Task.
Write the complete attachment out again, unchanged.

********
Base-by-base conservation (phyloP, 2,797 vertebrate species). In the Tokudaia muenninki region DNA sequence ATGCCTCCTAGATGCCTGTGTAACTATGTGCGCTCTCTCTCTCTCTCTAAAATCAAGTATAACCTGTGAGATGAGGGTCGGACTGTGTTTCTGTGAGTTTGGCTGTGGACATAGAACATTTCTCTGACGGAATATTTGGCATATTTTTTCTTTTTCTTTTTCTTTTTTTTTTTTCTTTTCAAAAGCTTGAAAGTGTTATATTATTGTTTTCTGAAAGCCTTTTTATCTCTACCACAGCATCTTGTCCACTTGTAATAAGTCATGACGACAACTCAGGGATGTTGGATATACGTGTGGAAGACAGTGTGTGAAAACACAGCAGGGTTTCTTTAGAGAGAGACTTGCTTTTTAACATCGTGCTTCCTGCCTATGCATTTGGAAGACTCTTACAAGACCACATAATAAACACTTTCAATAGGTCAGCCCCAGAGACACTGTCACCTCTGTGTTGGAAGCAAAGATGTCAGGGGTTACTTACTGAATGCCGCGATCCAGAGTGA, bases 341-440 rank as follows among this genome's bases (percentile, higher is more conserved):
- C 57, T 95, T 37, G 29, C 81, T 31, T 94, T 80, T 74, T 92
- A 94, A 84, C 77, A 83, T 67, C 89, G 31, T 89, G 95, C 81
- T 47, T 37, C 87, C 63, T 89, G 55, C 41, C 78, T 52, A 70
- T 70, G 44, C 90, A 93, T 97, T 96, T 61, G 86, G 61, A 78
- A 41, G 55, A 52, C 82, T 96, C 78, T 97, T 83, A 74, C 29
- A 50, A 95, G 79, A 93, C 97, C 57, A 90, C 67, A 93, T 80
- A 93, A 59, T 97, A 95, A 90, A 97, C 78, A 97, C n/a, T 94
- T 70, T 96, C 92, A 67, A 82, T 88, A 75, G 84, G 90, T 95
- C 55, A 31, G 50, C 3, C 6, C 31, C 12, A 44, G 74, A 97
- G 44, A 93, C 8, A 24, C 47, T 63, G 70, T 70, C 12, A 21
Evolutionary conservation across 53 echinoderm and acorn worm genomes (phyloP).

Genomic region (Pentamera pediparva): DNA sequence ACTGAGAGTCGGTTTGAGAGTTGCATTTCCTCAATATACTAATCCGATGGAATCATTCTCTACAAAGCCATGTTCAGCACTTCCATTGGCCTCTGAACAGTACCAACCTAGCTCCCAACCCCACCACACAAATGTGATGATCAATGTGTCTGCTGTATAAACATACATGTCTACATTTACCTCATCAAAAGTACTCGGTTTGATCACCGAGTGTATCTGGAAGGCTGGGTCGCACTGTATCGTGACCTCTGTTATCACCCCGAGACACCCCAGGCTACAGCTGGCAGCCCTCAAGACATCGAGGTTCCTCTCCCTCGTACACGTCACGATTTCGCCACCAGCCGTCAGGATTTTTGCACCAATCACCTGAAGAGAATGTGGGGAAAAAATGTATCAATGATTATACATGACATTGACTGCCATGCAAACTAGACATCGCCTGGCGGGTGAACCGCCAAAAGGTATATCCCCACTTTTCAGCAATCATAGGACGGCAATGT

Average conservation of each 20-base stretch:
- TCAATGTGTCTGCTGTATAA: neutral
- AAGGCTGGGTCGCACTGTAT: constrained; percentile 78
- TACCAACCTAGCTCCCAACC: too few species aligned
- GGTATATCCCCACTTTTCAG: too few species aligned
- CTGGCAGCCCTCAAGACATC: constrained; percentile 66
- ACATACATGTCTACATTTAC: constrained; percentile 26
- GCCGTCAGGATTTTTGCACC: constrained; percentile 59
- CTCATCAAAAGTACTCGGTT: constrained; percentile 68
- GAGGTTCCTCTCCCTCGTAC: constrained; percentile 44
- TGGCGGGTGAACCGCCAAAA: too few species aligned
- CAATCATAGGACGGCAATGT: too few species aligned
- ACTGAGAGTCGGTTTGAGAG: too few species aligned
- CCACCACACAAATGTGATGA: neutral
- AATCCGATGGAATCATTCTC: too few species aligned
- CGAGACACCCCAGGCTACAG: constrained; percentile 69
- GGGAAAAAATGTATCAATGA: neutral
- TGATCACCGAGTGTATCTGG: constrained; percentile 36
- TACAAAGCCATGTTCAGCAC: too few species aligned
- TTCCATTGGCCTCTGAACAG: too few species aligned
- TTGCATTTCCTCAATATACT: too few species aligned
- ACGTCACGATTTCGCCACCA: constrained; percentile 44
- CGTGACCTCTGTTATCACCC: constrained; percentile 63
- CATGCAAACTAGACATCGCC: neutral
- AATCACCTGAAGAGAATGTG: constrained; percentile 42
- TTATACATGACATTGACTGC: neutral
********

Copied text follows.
Base-by-base conservation (phyloP, 2,797 vertebrate species). In the Tokudaia muenninki region DNA sequence ATGCCTCCTAGATGCCTGTGTAACTATGTGCGCTCTCTCTCTCTCTCTAAAATCAAGTATAACCTGTGAGATGAGGGTCGGACTGTGTTTCTGTGAGTTTGGCTGTGGACATAGAACATTTCTCTGACGGAATATTTGGCATATTTTTTCTTTTTCTTTTTCTTTTTTTTTTTTCTTTTCAAAAGCTTGAAAGTGTTATATTATTGTTTTCTGAAAGCCTTTTTATCTCTACCACAGCATCTTGTCCACTTGTAATAAGTCATGACGACAACTCAGGGATGTTGGATATACGTGTGGAAGACAGTGTGTGAAAACACAGCAGGGTTTCTTTAGAGAGAGACTTGCTTTTTAACATCGTGCTTCCTGCCTATGCATTTGGAAGACTCTTACAAGACCACATAATAAACACTTTCAATAGGTCAGCCCCAGAGACACTGTCACCTCTGTGTTGGAAGCAAAGATGTCAGGGGTTACTTACTGAATGCCGCGATCCAGAGTGA, bases 341-440 rank as follows among this genome's bases (percentile, higher is more conserved):
- C 57, T 95, T 37, G 29, C 81, T 31, T 94, T 80, T 74, T 92
- A 94, A 84, C 77, A 83, T 67, C 89, G 31, T 89, G 95, C 81
- T 47, T 37, C 87, C 63, T 89, G 55, C 41, C 78, T 52, A 70
- T 70, G 44, C 90, A 93, T 97, T 96, T 61, G 86, G 61, A 78
- A 41, G 55, A 52, C 82, T 96, C 78, T 97, T 83, A 74, C 29
- A 50, A 95, G 79, A 93, C 97, C 57, A 90, C 67, A 93, T 80
- A 93, A 59, T 97, A 95, A 90, A 97, C 78, A 97, C n/a, T 94
- T 70, T 96, C 92, A 67, A 82, T 88, A 75, G 84, G 90, T 95
- C 55, A 31, G 50, C 3, C 6, C 31, C 12, A 44, G 74, A 97
- G 44, A 93, C 8, A 24, C 47, T 63, G 70, T 70, C 12, A 21
Evolutionary conservation across 53 echinoderm and acorn worm genomes (phyloP).

Genomic region (Pentamera pediparva): DNA sequence ACTGAGAGTCGGTTTGAGAGTTGCATTTCCTCAATATACTAATCCGATGGAATCATTCTCTACAAAGCCATGTTCAGCACTTCCATTGGCCTCTGAACAGTACCAACCTAGCTCCCAACCCCACCACACAAATGTGATGATCAATGTGTCTGCTGTATAAACATACATGTCTACATTTACCTCATCAAAAGTACTCGGTTTGATCACCGAGTGTATCTGGAAGGCTGGGTCGCACTGTATCGTGACCTCTGTTATCACCCCGAGACACCCCAGGCTACAGCTGGCAGCCCTCAAGACATCGAGGTTCCTCTCCCTCGTACACGTCACGATTTCGCCACCAGCCGTCAGGATTTTTGCACCAATCACCTGAAGAGAATGTGGGGAAAAAATGTATCAATGATTATACATGACATTGACTGCCATGCAAACTAGACATCGCCTGGCGGGTGAACCGCCAAAAGGTATATCCCCACTTTTCAGCAATCATAGGACGGCAATGT

Average conservation of each 20-base stretch:
- TCAATGTGTCTGCTGTATAA: neutral
- AAGGCTGGGTCGCACTGTAT: constrained; percentile 78
- TACCAACCTAGCTCCCAACC: too few species aligned
- GGTATATCCCCACTTTTCAG: too few species aligned
- CTGGCAGCCCTCAAGACATC: constrained; percentile 66
- ACATACATGTCTACATTTAC: constrained; percentile 26
- GCCGTCAGGATTTTTGCACC: constrained; percentile 59
- CTCATCAAAAGTACTCGGTT: constrained; percentile 68
- GAGGTTCCTCTCCCTCGTAC: constrained; percentile 44
- TGGCGGGTGAACCGCCAAAA: too few species aligned
- CAATCATAGGACGGCAATGT: too few species aligned
- ACTGAGAGTCGGTTTGAGAG: too few species aligned
- CCACCACACAAATGTGATGA: neutral
- AATCCGATGGAATCATTCTC: too few species aligned
- CGAGACACCCCAGGCTACAG: constrained; percentile 69
- GGGAAAAAATGTATCAATGA: neutral
- TGATCACCGAGTGTATCTGG: constrained; percentile 36
- TACAAAGCCATGTTCAGCAC: too few species aligned
- TTCCATTGGCCTCTGAACAG: too few species aligned
- TTGCATTTCCTCAATATACT: too few species aligned
- ACGTCACGATTTCGCCACCA: constrained; percentile 44
- CGTGACCTCTGTTATCACCC: constrained; percentile 63
- CATGCAAACTAGACATCGCC: neutral
- AATCACCTGAAGAGAATGTG: constrained; percentile 42
- TTATACATGACATTGACTGC: neutral